As a children’s author, primary school teacher, parent and reader, the headteacher’s plea for help fell on fertile ears. Of course, I wanted to get involved: I couldn’t think of a more worthwhile cause. Children need libraries, schools need libraries, communities need libraries. I had just finished editing my seventh novel, Unicorn Girl, a story for 9- to 12-year-olds about a troubled girl and the friendship she develops with a lost unicorn. With odd synchronicity, the pair’s friendship is helped by a book she finds in a library. I decided more or less on the spot that I’d give profits from the first 5,000 copies sold to the campaign.

We think that the initiative is the first of its kind in a state school – a very local campaign in many ways, but one that comes just as the issue of school libraries is being debated nationally – not for the first time, but perhaps with more passion than ever.

This September, the three-year national Great School Libraries campaign was launched by the School Library Association and the Chartered Institute of Library and Information Professionals. Even against a background of "little extras", it’s hard to argue with their call for better funding, inclusion of school libraries in the Ofsted framework and a national plan for future school library development.

And if a school doesn’t have a vibrant library, the chances of a child finding one outside are getting slimmer: 449 libraries closed in England, Scotland and Wales between 2012 and 2017, according to the Chartered Institute of Public Finance and Accountancy. And nearly 15 per cent of public libraries in England – more than 569 – are now run by volunteers rather than the council, according to the authoritative Public Libraries News.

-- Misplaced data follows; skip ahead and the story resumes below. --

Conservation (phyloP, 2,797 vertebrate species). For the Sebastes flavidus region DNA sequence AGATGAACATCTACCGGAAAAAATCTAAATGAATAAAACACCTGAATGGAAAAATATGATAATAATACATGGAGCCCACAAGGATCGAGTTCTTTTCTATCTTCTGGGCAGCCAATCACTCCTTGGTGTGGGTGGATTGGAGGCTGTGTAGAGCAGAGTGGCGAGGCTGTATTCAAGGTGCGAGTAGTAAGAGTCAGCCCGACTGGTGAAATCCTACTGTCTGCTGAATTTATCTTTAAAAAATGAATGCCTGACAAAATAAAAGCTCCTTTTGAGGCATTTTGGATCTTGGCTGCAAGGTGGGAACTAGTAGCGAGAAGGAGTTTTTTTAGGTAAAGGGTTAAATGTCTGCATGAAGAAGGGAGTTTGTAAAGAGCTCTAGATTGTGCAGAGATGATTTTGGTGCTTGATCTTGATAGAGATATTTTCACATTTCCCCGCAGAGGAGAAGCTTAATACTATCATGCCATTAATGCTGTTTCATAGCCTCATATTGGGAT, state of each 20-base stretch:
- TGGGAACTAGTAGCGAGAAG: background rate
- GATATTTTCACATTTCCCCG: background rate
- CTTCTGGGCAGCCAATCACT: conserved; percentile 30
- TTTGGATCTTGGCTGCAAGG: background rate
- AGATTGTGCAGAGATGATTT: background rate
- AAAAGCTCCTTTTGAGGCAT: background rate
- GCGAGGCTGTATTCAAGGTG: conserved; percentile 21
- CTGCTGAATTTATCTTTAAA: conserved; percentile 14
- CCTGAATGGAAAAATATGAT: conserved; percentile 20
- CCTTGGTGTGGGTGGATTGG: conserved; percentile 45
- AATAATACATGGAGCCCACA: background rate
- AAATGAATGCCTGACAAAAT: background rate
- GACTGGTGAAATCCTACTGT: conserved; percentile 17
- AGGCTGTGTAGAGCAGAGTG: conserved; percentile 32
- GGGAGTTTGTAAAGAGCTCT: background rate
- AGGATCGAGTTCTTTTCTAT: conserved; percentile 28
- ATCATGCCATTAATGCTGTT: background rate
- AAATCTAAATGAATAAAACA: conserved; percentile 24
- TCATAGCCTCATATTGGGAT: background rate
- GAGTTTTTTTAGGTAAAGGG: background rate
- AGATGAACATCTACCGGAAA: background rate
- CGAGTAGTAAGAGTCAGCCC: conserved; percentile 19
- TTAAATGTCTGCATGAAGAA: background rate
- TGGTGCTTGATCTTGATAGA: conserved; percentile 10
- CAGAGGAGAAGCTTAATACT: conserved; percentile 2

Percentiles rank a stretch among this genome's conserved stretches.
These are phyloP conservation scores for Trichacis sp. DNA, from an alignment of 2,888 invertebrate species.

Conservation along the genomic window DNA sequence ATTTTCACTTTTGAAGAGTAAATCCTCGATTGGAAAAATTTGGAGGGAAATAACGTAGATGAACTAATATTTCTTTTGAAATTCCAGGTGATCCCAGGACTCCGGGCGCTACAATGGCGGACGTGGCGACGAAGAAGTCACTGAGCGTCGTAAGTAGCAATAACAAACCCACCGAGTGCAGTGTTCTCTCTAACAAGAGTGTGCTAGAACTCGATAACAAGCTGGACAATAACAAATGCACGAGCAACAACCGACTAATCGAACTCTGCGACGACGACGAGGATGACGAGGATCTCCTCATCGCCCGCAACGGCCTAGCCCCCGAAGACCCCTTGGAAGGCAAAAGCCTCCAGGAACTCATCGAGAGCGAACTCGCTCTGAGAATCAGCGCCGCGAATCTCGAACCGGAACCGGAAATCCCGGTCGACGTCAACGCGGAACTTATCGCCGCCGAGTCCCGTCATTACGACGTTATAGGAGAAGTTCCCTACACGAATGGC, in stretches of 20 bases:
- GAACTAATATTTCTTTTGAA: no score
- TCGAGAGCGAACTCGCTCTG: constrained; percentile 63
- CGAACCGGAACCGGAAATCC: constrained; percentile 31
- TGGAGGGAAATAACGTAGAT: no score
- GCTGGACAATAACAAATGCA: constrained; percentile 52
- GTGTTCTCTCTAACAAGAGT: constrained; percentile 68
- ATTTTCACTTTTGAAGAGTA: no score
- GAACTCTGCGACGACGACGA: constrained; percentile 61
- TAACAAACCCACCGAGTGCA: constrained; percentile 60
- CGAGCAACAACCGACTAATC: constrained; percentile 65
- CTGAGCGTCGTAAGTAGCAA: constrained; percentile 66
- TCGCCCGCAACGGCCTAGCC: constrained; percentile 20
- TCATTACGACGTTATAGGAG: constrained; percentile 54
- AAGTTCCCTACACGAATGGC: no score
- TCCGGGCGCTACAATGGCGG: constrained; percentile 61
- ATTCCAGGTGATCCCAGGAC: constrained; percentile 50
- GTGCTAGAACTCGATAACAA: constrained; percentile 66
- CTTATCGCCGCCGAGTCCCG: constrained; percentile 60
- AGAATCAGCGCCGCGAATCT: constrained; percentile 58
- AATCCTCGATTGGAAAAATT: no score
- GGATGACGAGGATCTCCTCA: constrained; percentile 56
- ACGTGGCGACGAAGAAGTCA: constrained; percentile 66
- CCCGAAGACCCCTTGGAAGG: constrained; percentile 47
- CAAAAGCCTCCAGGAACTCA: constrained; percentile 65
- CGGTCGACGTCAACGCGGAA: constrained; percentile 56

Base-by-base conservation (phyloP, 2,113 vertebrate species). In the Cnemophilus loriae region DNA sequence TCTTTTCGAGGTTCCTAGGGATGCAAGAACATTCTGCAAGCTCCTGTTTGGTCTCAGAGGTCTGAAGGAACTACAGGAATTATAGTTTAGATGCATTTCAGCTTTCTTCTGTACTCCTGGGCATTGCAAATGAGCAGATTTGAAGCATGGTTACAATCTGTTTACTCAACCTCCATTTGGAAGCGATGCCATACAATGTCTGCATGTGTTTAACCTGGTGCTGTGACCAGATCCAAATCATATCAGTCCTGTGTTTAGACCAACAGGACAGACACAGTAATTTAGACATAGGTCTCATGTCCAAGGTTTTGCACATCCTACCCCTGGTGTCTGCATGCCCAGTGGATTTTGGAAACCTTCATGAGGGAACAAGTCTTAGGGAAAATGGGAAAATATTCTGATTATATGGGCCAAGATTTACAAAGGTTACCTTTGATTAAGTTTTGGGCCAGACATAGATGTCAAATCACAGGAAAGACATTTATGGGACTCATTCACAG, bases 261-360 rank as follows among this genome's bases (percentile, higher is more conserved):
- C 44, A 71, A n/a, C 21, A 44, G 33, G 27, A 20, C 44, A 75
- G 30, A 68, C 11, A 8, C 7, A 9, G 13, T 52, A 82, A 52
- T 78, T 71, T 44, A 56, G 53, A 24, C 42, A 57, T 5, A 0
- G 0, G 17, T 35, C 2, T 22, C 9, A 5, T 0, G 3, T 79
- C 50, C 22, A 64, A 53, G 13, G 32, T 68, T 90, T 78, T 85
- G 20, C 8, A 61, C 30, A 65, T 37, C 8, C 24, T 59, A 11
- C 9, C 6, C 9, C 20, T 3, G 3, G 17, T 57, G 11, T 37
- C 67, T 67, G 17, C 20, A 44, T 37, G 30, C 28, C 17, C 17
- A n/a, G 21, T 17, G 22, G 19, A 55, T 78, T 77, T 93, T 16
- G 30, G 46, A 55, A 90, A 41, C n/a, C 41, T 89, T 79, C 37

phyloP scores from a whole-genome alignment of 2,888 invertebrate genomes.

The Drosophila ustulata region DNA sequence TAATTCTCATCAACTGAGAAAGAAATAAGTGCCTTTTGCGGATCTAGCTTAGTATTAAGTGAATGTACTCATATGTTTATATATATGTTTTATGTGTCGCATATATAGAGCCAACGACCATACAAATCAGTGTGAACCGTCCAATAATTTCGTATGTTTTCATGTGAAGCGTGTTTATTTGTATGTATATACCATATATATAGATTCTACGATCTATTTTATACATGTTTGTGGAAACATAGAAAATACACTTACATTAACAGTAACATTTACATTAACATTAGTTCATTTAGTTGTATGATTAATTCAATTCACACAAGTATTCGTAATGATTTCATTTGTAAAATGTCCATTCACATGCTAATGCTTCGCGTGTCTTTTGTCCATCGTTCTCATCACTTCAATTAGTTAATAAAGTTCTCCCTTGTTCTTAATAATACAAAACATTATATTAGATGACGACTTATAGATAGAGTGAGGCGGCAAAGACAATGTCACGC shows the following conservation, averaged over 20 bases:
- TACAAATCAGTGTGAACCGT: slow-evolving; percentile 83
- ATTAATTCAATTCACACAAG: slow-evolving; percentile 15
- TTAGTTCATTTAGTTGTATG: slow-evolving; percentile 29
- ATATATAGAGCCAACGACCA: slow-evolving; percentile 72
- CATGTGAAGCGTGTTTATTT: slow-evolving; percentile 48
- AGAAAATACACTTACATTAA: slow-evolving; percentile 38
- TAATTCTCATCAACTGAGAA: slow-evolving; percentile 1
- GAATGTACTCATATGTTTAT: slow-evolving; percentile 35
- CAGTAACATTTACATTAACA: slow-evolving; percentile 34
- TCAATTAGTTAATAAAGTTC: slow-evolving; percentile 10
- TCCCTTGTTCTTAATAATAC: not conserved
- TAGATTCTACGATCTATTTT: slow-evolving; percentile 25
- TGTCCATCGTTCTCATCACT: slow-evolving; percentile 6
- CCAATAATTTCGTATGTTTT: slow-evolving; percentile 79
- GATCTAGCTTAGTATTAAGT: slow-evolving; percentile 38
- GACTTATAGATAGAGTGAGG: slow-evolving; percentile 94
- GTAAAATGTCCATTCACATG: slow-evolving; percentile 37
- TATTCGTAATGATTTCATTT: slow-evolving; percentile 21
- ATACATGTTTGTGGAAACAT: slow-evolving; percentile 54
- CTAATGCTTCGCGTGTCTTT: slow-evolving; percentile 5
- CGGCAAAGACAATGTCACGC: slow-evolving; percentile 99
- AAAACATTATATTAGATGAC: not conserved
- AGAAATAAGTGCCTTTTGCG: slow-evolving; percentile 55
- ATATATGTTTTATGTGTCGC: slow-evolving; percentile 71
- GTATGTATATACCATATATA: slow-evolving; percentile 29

School libraries matter in more ways than I could fit into this article. A vibrant school library is "the beating heart of the school", as the Libraries All Party Parliamentary Group described them in its eponymous 2014 report. A place where students feel supported and valued. A place where they are free to discover new books, fictional worlds that may, on some level, chime with their own, helping them through difficult times. A place for them to browse and learn and think and enquire. To feel inspired and to feel safe.  

But the sad truth is that – with so many local libraries closing or having their services cut – there are fewer trained librarians like Sue helping children like Jonathan. In fact, schools lost 280 librarians in two years, according to the Department for Education’s school-workforce data for England between 2012 and 2014. The figures may be much higher, but data collection in the sector is too piecemeal for us to know for sure.

So while I’m crossing my fingers that Unicorn Girl helps build a library at my son’s school, I also hope that it plays its own small part in stimulating the wider narrative. Because, as the 19th century social reformer Henry Ward Beecher said: ‘‘A library is not a luxury, but one of the necessities of life."

Anne-Marie Conway is an author and primary school teacher. Visit her website here

Unicorn Girl by Anne-Marie Conway can be ordered through Peters, high street bookshops and on Amazon and Kindle. You can donate to the Archer Academy’s "Make Beaumont Brilliant" library and resource fund here